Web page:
How Well Do You Know Your Pay Check?
Last updated: 2021-05-31 (originally published on 2017-11-20) — by Alex Tanglao
As HR professionals, we are definitely experts when it comes to pay checks. However, when it comes to employees, could we say the same?
Based on a quick survey conducted by Complete Payroll via Facebook on how well an individual knows about their payslip, majority of the people are seemingly very familiar with their own payslip or at a complete loss as to what their payslip entails. Most people are aware that their payslips would include their gross salary and Central Provident Fund (CPF) contributions. Partly because these are mandatory contributions, therefore most would be aware of these deductions.
However, when one does the math, there are actually other deductions that most people might not even be aware of. It might range from a small figure of two dollars to a substantial amount of thirty dollars – but where do these deductions actually go to then?
Given that most of us tend to simply take the payslip without really scrutinising how much and what is exactly paid and deducted, this could at times result in over-payment or even under-payment of wages. Essentially, it is important to know where your money is going in order to better plan and work out your savings.
On 1 April 2016, the Singapore Government mandated that employers must issue itemised payslips to all employees covered by the Employment Act. Regardless of whether the payslip is issued in soft or hard copy, it has to detail all payments made as well as deductions for the employee.
Certain deductions which employees might not be aware of are contributions to self-help groups (SHG). Depending on the race of the individual, the SHG contributions differs accordingly. Essentially, the SHG funds are the Chinese Development Assistance Council (CDAC), Eurasian Community Fund (ECF), Mosque Building and Mendaki Fund (MBMF) and Singapore Indian Development Association (SINDA) fund. Moreover, depending on which bracket of income that an individual falls within, the contribution rates differ accordingly. The higher one’s monthly gross salary, the higher the SHG contribution.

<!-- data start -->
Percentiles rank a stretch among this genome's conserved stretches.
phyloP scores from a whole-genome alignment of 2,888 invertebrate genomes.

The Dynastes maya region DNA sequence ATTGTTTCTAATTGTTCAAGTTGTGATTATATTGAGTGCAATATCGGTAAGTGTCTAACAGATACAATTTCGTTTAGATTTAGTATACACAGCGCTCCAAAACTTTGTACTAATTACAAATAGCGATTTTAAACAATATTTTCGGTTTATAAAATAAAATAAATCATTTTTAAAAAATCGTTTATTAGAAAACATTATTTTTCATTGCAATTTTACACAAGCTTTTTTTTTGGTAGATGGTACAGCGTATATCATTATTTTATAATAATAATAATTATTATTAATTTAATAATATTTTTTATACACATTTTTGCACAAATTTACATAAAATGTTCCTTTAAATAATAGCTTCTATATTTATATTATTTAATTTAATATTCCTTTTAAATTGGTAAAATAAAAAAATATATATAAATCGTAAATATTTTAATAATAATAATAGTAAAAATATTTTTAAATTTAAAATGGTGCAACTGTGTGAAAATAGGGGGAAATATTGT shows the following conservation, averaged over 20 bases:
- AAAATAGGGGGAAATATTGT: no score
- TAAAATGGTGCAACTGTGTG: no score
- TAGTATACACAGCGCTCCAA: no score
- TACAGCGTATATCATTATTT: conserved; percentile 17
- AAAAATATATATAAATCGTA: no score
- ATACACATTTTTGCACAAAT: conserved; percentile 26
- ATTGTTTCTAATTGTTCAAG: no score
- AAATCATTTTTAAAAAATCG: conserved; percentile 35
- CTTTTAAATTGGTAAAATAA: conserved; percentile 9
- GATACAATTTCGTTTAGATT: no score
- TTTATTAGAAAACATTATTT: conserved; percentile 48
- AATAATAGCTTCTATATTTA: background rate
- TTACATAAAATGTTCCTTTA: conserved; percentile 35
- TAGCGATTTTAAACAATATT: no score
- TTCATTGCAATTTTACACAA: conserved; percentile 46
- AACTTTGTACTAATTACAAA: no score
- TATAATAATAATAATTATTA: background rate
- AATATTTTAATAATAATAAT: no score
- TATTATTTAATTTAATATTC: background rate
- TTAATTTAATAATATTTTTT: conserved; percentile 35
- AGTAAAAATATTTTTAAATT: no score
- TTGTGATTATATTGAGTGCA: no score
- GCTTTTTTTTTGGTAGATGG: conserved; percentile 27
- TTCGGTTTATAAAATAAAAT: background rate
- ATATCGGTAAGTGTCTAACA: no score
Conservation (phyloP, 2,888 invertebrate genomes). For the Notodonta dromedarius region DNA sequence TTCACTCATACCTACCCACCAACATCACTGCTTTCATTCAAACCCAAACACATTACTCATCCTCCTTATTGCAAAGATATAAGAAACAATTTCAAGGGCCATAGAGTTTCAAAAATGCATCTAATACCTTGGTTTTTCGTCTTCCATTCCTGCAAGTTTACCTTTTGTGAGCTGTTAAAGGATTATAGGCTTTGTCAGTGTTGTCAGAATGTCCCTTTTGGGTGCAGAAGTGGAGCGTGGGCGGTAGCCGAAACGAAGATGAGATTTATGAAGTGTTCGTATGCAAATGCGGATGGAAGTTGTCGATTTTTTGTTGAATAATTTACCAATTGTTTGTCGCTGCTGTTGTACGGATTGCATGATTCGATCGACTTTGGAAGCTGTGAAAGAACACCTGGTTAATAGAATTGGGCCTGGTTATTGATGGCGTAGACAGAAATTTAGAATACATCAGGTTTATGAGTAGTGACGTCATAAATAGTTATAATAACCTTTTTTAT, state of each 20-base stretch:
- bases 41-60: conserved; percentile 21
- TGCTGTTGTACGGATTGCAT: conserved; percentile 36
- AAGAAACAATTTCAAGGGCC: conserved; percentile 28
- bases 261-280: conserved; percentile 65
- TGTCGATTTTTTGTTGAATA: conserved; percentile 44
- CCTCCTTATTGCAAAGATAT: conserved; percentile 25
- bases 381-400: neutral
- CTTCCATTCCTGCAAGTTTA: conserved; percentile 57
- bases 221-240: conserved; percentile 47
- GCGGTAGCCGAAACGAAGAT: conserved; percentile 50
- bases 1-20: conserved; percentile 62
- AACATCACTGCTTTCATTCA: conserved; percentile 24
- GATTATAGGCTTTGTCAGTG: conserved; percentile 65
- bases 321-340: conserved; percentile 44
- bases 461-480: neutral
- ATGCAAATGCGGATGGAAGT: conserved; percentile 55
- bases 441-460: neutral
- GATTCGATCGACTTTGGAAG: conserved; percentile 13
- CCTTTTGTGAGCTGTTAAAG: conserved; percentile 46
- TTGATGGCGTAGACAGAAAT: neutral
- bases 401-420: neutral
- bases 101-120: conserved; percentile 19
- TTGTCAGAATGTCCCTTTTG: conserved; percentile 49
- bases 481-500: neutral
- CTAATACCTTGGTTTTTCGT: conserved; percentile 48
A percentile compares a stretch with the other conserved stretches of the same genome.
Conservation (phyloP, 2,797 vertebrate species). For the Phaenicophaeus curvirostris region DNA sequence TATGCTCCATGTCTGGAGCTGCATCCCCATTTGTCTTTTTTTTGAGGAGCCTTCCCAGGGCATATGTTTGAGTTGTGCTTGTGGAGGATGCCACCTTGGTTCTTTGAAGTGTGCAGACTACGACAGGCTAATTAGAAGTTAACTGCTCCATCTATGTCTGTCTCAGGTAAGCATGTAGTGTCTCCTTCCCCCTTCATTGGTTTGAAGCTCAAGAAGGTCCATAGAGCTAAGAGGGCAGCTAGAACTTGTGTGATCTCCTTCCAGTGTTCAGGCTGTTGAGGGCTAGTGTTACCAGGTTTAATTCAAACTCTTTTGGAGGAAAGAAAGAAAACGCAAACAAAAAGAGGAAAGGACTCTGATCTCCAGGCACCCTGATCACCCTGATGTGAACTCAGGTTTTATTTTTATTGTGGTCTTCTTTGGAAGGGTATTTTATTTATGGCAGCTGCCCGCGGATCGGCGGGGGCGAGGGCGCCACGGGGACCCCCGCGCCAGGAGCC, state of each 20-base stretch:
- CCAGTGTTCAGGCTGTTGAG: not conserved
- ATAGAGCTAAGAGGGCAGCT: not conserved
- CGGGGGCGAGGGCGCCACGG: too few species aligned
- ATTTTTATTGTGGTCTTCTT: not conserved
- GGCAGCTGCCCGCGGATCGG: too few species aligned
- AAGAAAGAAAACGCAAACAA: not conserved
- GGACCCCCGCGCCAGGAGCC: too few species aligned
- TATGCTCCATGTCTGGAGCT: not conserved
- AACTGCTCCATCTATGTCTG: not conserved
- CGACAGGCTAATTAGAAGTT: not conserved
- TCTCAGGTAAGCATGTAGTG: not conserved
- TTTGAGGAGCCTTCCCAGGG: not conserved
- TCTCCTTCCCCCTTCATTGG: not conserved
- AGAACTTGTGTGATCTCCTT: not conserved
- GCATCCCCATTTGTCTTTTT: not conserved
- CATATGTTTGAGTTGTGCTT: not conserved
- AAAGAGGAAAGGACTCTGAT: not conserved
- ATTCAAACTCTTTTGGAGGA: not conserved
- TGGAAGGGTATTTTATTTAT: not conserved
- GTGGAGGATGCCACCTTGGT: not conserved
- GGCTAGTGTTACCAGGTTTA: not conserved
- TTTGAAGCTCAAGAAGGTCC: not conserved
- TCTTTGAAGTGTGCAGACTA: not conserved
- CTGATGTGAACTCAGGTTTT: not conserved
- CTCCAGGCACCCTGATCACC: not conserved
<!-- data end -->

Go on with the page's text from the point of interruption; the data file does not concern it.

Another deduction which employees have to be aware of would be CPF contributions. Majority of the workforce would likely fall under the 55 and below age bracket, which corresponds to a 17% and 20% CPF contribution by the employer and employee respectively. However, once an employee is above 55 years of age, the contribution rates by both employer and employee varies accordingly.
To conclude, do not simply rely on the HR department when it comes to wages. After all, the company’s payroll is still checked and reviewed by humans, whom are inevitable to make even the slightest mistakes. It is best to always understand what your pay check is telling you – that way, you can also ensure that you are being compensated the right amount of wages at the same time!
This a guest post by RenQun Huang of Gpayroll. The views expressed here are of the author’s, and Zegal may not necessarily subscribe to them. You, too, are invited to share your point of view. Learn more about guest blogging for Zegal here.
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